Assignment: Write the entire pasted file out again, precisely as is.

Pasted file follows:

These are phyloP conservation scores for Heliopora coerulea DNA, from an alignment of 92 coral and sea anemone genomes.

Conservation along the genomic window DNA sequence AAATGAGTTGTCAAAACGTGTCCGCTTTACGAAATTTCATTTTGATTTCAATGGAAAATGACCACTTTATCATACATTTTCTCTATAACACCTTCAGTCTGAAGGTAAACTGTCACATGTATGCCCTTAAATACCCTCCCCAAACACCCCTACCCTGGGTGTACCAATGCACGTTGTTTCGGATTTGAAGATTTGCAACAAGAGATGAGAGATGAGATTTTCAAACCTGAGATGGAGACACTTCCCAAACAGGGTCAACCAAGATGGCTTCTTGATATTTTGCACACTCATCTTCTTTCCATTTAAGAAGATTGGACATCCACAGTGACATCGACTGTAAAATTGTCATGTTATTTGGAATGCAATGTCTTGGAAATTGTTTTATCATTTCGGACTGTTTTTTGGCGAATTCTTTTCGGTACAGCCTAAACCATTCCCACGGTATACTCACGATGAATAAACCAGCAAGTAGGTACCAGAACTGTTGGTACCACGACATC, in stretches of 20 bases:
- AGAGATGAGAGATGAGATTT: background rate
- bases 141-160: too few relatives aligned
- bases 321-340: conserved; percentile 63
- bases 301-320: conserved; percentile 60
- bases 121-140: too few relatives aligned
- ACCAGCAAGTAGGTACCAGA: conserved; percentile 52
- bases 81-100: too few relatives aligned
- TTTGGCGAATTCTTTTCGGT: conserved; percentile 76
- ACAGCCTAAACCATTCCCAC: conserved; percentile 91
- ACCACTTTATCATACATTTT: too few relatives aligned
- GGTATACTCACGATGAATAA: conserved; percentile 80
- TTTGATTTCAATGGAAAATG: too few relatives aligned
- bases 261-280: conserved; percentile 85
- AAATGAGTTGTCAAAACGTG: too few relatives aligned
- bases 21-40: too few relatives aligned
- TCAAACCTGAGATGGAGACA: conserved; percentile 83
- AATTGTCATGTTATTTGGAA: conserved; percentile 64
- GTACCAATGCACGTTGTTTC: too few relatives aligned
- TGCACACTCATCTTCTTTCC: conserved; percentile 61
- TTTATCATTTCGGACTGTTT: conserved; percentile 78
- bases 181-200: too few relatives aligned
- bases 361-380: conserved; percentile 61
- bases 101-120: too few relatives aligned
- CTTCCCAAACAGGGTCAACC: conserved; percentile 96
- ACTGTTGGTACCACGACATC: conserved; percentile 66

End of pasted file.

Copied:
These are phyloP conservation scores for Heliopora coerulea DNA, from an alignment of 92 coral and sea anemone genomes.

Conservation along the genomic window DNA sequence AAATGAGTTGTCAAAACGTGTCCGCTTTACGAAATTTCATTTTGATTTCAATGGAAAATGACCACTTTATCATACATTTTCTCTATAACACCTTCAGTCTGAAGGTAAACTGTCACATGTATGCCCTTAAATACCCTCCCCAAACACCCCTACCCTGGGTGTACCAATGCACGTTGTTTCGGATTTGAAGATTTGCAACAAGAGATGAGAGATGAGATTTTCAAACCTGAGATGGAGACACTTCCCAAACAGGGTCAACCAAGATGGCTTCTTGATATTTTGCACACTCATCTTCTTTCCATTTAAGAAGATTGGACATCCACAGTGACATCGACTGTAAAATTGTCATGTTATTTGGAATGCAATGTCTTGGAAATTGTTTTATCATTTCGGACTGTTTTTTGGCGAATTCTTTTCGGTACAGCCTAAACCATTCCCACGGTATACTCACGATGAATAAACCAGCAAGTAGGTACCAGAACTGTTGGTACCACGACATC, in stretches of 20 bases:
- AGAGATGAGAGATGAGATTT: background rate
- bases 141-160: too few relatives aligned
- bases 321-340: conserved; percentile 63
- bases 301-320: conserved; percentile 60
- bases 121-140: too few relatives aligned
- ACCAGCAAGTAGGTACCAGA: conserved; percentile 52
- bases 81-100: too few relatives aligned
- TTTGGCGAATTCTTTTCGGT: conserved; percentile 76
- ACAGCCTAAACCATTCCCAC: conserved; percentile 91
- ACCACTTTATCATACATTTT: too few relatives aligned
- GGTATACTCACGATGAATAA: conserved; percentile 80
- TTTGATTTCAATGGAAAATG: too few relatives aligned
- bases 261-280: conserved; percentile 85
- AAATGAGTTGTCAAAACGTG: too few relatives aligned
- bases 21-40: too few relatives aligned
- TCAAACCTGAGATGGAGACA: conserved; percentile 83
- AATTGTCATGTTATTTGGAA: conserved; percentile 64
- GTACCAATGCACGTTGTTTC: too few relatives aligned
- TGCACACTCATCTTCTTTCC: conserved; percentile 61
- TTTATCATTTCGGACTGTTT: conserved; percentile 78
- bases 181-200: too few relatives aligned
- bases 361-380: conserved; percentile 61
- bases 101-120: too few relatives aligned
- CTTCCCAAACAGGGTCAACC: conserved; percentile 96
- ACTGTTGGTACCACGACATC: conserved; percentile 66